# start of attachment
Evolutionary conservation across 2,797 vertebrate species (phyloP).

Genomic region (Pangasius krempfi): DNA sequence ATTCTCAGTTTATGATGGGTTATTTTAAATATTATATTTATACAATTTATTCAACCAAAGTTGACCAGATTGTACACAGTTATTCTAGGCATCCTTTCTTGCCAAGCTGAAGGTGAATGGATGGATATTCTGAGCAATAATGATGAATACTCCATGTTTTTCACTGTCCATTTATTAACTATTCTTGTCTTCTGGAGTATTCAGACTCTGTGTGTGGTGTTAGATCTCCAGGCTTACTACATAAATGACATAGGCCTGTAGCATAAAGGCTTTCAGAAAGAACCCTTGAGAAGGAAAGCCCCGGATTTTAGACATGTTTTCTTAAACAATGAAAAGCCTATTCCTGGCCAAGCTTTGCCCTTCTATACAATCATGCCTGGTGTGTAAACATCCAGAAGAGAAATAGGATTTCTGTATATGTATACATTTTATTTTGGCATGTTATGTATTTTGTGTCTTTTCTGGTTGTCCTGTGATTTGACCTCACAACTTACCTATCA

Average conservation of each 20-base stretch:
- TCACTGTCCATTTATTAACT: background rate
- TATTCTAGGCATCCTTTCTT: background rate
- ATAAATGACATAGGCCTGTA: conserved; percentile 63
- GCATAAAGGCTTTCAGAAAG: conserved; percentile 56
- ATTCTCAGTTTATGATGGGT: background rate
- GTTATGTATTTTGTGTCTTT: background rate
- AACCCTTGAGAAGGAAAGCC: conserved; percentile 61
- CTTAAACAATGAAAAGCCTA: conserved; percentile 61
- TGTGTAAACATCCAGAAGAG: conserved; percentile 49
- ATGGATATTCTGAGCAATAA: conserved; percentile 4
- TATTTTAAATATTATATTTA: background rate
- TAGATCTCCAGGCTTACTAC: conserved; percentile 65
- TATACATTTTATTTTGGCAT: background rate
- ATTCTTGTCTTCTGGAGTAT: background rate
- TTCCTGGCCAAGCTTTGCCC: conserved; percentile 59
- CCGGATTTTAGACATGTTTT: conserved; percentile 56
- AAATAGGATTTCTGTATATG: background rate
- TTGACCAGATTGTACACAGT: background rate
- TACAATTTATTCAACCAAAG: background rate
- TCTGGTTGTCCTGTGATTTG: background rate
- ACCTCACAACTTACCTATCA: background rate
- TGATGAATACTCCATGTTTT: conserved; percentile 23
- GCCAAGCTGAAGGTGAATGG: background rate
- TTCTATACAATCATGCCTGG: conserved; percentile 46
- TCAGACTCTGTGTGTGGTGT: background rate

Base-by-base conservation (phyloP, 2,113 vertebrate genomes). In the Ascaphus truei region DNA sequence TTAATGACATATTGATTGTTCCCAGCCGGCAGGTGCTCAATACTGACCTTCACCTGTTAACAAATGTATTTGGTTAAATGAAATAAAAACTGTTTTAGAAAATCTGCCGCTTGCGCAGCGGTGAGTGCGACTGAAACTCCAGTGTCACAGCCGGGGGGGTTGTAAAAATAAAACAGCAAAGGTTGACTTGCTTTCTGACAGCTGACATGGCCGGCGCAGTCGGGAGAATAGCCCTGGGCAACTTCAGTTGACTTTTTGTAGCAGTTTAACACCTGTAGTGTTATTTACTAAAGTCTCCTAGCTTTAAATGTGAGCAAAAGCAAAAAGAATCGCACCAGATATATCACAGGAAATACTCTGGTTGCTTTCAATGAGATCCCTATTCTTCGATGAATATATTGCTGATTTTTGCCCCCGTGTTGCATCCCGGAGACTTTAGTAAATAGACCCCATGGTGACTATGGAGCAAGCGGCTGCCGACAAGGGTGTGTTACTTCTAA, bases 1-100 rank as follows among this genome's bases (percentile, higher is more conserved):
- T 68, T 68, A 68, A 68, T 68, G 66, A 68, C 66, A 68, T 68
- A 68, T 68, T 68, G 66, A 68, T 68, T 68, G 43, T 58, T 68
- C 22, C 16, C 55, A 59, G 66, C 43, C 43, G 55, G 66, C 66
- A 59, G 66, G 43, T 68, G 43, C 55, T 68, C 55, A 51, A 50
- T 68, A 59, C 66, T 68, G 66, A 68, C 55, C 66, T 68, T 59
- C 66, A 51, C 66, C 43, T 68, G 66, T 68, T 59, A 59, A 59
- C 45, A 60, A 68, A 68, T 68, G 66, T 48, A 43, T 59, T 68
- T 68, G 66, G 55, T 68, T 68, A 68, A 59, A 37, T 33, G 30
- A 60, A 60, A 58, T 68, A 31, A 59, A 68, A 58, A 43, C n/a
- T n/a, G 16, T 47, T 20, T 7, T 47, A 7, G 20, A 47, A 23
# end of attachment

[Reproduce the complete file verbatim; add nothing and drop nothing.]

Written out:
Evolutionary conservation across 2,797 vertebrate species (phyloP).

Genomic region (Pangasius krempfi): DNA sequence ATTCTCAGTTTATGATGGGTTATTTTAAATATTATATTTATACAATTTATTCAACCAAAGTTGACCAGATTGTACACAGTTATTCTAGGCATCCTTTCTTGCCAAGCTGAAGGTGAATGGATGGATATTCTGAGCAATAATGATGAATACTCCATGTTTTTCACTGTCCATTTATTAACTATTCTTGTCTTCTGGAGTATTCAGACTCTGTGTGTGGTGTTAGATCTCCAGGCTTACTACATAAATGACATAGGCCTGTAGCATAAAGGCTTTCAGAAAGAACCCTTGAGAAGGAAAGCCCCGGATTTTAGACATGTTTTCTTAAACAATGAAAAGCCTATTCCTGGCCAAGCTTTGCCCTTCTATACAATCATGCCTGGTGTGTAAACATCCAGAAGAGAAATAGGATTTCTGTATATGTATACATTTTATTTTGGCATGTTATGTATTTTGTGTCTTTTCTGGTTGTCCTGTGATTTGACCTCACAACTTACCTATCA

Average conservation of each 20-base stretch:
- TCACTGTCCATTTATTAACT: background rate
- TATTCTAGGCATCCTTTCTT: background rate
- ATAAATGACATAGGCCTGTA: conserved; percentile 63
- GCATAAAGGCTTTCAGAAAG: conserved; percentile 56
- ATTCTCAGTTTATGATGGGT: background rate
- GTTATGTATTTTGTGTCTTT: background rate
- AACCCTTGAGAAGGAAAGCC: conserved; percentile 61
- CTTAAACAATGAAAAGCCTA: conserved; percentile 61
- TGTGTAAACATCCAGAAGAG: conserved; percentile 49
- ATGGATATTCTGAGCAATAA: conserved; percentile 4
- TATTTTAAATATTATATTTA: background rate
- TAGATCTCCAGGCTTACTAC: conserved; percentile 65
- TATACATTTTATTTTGGCAT: background rate
- ATTCTTGTCTTCTGGAGTAT: background rate
- TTCCTGGCCAAGCTTTGCCC: conserved; percentile 59
- CCGGATTTTAGACATGTTTT: conserved; percentile 56
- AAATAGGATTTCTGTATATG: background rate
- TTGACCAGATTGTACACAGT: background rate
- TACAATTTATTCAACCAAAG: background rate
- TCTGGTTGTCCTGTGATTTG: background rate
- ACCTCACAACTTACCTATCA: background rate
- TGATGAATACTCCATGTTTT: conserved; percentile 23
- GCCAAGCTGAAGGTGAATGG: background rate
- TTCTATACAATCATGCCTGG: conserved; percentile 46
- TCAGACTCTGTGTGTGGTGT: background rate

Base-by-base conservation (phyloP, 2,113 vertebrate genomes). In the Ascaphus truei region DNA sequence TTAATGACATATTGATTGTTCCCAGCCGGCAGGTGCTCAATACTGACCTTCACCTGTTAACAAATGTATTTGGTTAAATGAAATAAAAACTGTTTTAGAAAATCTGCCGCTTGCGCAGCGGTGAGTGCGACTGAAACTCCAGTGTCACAGCCGGGGGGGTTGTAAAAATAAAACAGCAAAGGTTGACTTGCTTTCTGACAGCTGACATGGCCGGCGCAGTCGGGAGAATAGCCCTGGGCAACTTCAGTTGACTTTTTGTAGCAGTTTAACACCTGTAGTGTTATTTACTAAAGTCTCCTAGCTTTAAATGTGAGCAAAAGCAAAAAGAATCGCACCAGATATATCACAGGAAATACTCTGGTTGCTTTCAATGAGATCCCTATTCTTCGATGAATATATTGCTGATTTTTGCCCCCGTGTTGCATCCCGGAGACTTTAGTAAATAGACCCCATGGTGACTATGGAGCAAGCGGCTGCCGACAAGGGTGTGTTACTTCTAA, bases 1-100 rank as follows among this genome's bases (percentile, higher is more conserved):
- T 68, T 68, A 68, A 68, T 68, G 66, A 68, C 66, A 68, T 68
- A 68, T 68, T 68, G 66, A 68, T 68, T 68, G 43, T 58, T 68
- C 22, C 16, C 55, A 59, G 66, C 43, C 43, G 55, G 66, C 66
- A 59, G 66, G 43, T 68, G 43, C 55, T 68, C 55, A 51, A 50
- T 68, A 59, C 66, T 68, G 66, A 68, C 55, C 66, T 68, T 59
- C 66, A 51, C 66, C 43, T 68, G 66, T 68, T 59, A 59, A 59
- C 45, A 60, A 68, A 68, T 68, G 66, T 48, A 43, T 59, T 68
- T 68, G 66, G 55, T 68, T 68, A 68, A 59, A 37, T 33, G 30
- A 60, A 60, A 58, T 68, A 31, A 59, A 68, A 58, A 43, C n/a
- T n/a, G 16, T 47, T 20, T 7, T 47, A 7, G 20, A 47, A 23